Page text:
HiLIFE | THEATER
Courtesy Manoa Valley Theatre
Zenia Zambrano Moura stars in Manoa Valley Theatre's "Always ... Patsy Cline."
Strained plot, character antics mar ‘Cline’
Manoa Valley Theatre has enjoyed consistent commercial success in recent years with shows that are, in essence, musical revues consisting of songs with a common denominator, linked by minimal plot. "Leader of the Pack," "My Way," "Smokey Joe's Cafe," "Beehive" and "Forever Plaid" serve as examples. It's not surprising, then, that the theater has opened its 40th season with yet another such show, the Hawaii premiere of "Always ... Patsy Cline."
"ALWAYS ... PATSY CLINE"
Place: Manoa Valley Theatre, 2833 E. Manoa Road
Time: 7:30 p.m. Wednesdays and Thursdays, 8 p.m. Fridays and Saturdays, and 4 p.m. Sundays, through Sept. 21.
Cost: $35 (discounts for seniors, military and anyone 25 or younger)
Call: 988-6131 or visit www.manoavalleytheatre.com
The production, starring Zenia Zambrano Moura in the title role, is a spinoff of "A Closer Walk With Patsy Cline," which itself was featured on the MVT lineup in 2001 -- with the then-Zenia Zambrano playing Cline. "A Closer Walk" was a musical biography/tribute to the famed country music star.
"Always ..." takes the same concept and stretches it to the breaking point with a story about Cline's friendship with a fan. The plot was inspired by the discovery of a letter the singer wrote to Louise Seger, a Houston housewife, who had befriended her while she was in Texas. The MVT playbill mentions that the show originally ran for 45 minutes but was later expanded to its "full-length version." Oh well.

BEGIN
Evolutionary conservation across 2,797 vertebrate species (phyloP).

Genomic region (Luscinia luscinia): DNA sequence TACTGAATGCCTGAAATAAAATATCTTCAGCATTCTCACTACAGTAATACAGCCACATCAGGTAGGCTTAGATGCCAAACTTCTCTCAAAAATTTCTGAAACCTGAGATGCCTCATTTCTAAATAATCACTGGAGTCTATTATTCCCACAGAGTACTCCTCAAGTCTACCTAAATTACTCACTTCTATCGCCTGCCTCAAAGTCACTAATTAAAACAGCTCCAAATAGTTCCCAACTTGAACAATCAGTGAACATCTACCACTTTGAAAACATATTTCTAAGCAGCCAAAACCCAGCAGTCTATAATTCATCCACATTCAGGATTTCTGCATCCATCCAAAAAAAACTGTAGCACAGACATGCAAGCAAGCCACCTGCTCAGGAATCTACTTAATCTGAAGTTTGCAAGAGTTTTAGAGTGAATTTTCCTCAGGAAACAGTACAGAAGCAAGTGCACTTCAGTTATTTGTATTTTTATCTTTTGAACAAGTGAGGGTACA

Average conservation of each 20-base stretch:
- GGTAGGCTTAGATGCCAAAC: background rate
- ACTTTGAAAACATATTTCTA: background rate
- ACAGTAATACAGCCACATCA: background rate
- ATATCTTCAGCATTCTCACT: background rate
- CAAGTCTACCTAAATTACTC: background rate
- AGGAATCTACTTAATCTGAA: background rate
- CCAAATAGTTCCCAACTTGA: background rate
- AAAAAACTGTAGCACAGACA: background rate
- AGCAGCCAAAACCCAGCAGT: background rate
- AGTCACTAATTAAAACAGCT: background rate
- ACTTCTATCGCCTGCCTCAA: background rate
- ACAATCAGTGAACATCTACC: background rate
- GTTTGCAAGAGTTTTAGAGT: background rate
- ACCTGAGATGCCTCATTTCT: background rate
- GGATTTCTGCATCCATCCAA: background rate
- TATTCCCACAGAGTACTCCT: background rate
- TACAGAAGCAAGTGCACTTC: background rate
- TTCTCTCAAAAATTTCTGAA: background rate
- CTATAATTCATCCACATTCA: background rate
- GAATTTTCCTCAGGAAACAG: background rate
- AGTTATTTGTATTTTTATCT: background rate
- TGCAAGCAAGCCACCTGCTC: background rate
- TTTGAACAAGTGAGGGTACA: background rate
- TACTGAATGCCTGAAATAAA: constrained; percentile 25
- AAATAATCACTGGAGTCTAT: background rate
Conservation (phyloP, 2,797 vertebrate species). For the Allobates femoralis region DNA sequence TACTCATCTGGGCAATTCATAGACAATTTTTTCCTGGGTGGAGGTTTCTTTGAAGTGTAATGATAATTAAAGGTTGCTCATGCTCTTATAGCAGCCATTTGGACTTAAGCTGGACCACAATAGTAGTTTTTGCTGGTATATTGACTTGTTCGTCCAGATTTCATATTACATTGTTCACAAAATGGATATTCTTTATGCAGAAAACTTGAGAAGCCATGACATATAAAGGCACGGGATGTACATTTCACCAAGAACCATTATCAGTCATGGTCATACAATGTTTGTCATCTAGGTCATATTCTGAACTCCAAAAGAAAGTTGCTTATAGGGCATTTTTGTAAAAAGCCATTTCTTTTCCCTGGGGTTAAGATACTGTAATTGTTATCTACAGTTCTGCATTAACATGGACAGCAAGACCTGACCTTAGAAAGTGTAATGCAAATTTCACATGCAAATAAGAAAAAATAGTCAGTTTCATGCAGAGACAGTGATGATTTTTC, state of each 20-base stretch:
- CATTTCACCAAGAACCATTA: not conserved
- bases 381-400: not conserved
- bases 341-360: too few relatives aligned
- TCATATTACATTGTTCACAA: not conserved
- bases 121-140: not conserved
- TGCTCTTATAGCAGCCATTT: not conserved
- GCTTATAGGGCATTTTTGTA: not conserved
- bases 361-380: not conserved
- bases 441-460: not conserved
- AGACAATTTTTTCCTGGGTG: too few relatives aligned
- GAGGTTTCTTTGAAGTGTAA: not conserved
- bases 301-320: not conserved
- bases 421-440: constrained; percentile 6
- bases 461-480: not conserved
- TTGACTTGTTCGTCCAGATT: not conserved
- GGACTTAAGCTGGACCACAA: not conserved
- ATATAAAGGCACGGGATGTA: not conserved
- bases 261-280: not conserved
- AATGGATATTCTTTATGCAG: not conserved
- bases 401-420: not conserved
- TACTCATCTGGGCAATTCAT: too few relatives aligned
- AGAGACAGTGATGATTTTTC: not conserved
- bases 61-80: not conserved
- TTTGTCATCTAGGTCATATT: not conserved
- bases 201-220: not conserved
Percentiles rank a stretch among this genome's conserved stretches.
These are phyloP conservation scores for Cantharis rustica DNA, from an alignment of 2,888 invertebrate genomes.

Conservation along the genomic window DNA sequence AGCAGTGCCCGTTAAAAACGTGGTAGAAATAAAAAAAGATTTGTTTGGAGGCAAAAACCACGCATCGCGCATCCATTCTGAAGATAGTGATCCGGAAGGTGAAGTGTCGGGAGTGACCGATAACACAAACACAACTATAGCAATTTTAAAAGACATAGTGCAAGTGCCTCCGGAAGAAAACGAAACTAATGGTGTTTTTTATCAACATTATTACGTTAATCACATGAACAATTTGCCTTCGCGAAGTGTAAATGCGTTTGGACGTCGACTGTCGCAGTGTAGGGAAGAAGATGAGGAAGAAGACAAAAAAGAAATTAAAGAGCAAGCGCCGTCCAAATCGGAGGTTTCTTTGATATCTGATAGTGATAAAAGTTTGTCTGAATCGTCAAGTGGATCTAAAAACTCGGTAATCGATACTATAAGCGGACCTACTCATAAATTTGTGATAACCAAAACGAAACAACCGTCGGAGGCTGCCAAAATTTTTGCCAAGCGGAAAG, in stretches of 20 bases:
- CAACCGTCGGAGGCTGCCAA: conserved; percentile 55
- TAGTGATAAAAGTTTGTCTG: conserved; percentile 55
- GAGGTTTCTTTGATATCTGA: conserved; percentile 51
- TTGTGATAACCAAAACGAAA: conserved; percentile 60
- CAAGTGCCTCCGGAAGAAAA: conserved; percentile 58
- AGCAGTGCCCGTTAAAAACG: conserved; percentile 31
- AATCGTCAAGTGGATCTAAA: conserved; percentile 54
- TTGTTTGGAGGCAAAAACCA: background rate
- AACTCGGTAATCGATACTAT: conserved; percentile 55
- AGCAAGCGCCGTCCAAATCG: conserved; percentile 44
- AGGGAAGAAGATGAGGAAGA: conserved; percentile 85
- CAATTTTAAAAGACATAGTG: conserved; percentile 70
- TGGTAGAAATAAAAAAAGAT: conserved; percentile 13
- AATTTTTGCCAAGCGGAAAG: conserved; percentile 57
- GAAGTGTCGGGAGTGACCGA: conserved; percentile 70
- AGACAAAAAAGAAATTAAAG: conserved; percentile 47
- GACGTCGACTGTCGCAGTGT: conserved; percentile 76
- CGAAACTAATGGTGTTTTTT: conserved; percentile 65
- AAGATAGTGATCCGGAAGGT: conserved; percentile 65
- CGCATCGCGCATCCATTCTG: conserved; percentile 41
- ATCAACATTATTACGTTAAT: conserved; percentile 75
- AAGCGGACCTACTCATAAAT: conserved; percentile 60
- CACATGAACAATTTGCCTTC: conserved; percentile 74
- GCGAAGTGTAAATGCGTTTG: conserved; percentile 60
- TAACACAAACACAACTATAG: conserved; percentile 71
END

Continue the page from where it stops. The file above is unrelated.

THE GOOD news is that Moura is as charming and convincing playing Cline in 2008 as she was in 2002. She sings all the songs the star is known for -- plus others that Cline herself may not have performed. Moura does better at looking and sounding like Cline than some of the celebrity impersonators in Waikiki, and MVT could easily chuck the script and present Moura and musical director Kenji Higashihama's musicians as a conventional cabaret show.
Despite the evident popularity of Cline's music at MVT, when Cline/Moura asked the opening-night audience if "ya'll listen to KHCM," no one but this reviewer appeared to recognize the call letters of Hawaii's real-life country music radio station.
The audience members weren't the only folk who seemed unfamiliar with the country music world on a larger scale. Playwright Ted Swindley's "based on a true story" account unfortunately depicts Seger as a stereotypical country yahoo. The shortcomings of the characterization hint that Swindley was looking at country music and its fans from the outside. Whatever the explanation, Seger's antics often distract and detract from Cline's performance. In one instance, she goes way over the line as she repeatedly interrupts Cline's rendition of "Three Cigarettes In An Ashtray" with ill-considered one-liners. Some of Seger's cutesy personal quirks become tiresome as well.
Suzanne Green plays Seger with effervescent zest and panache from start to finish, but one must hope for Cline's sake that the real-life woman was not as we see her here.
Director Jim Hutchison and musical director Higashihama give Moura solid musical support with a band that includes country fiddle and steel guitar. Other local theater groups have blundered in years past by trying to play "country music" without those essential instruments. Higashihama and his musicians, and sound designer Jason Taglianetti, get the music and the sound right.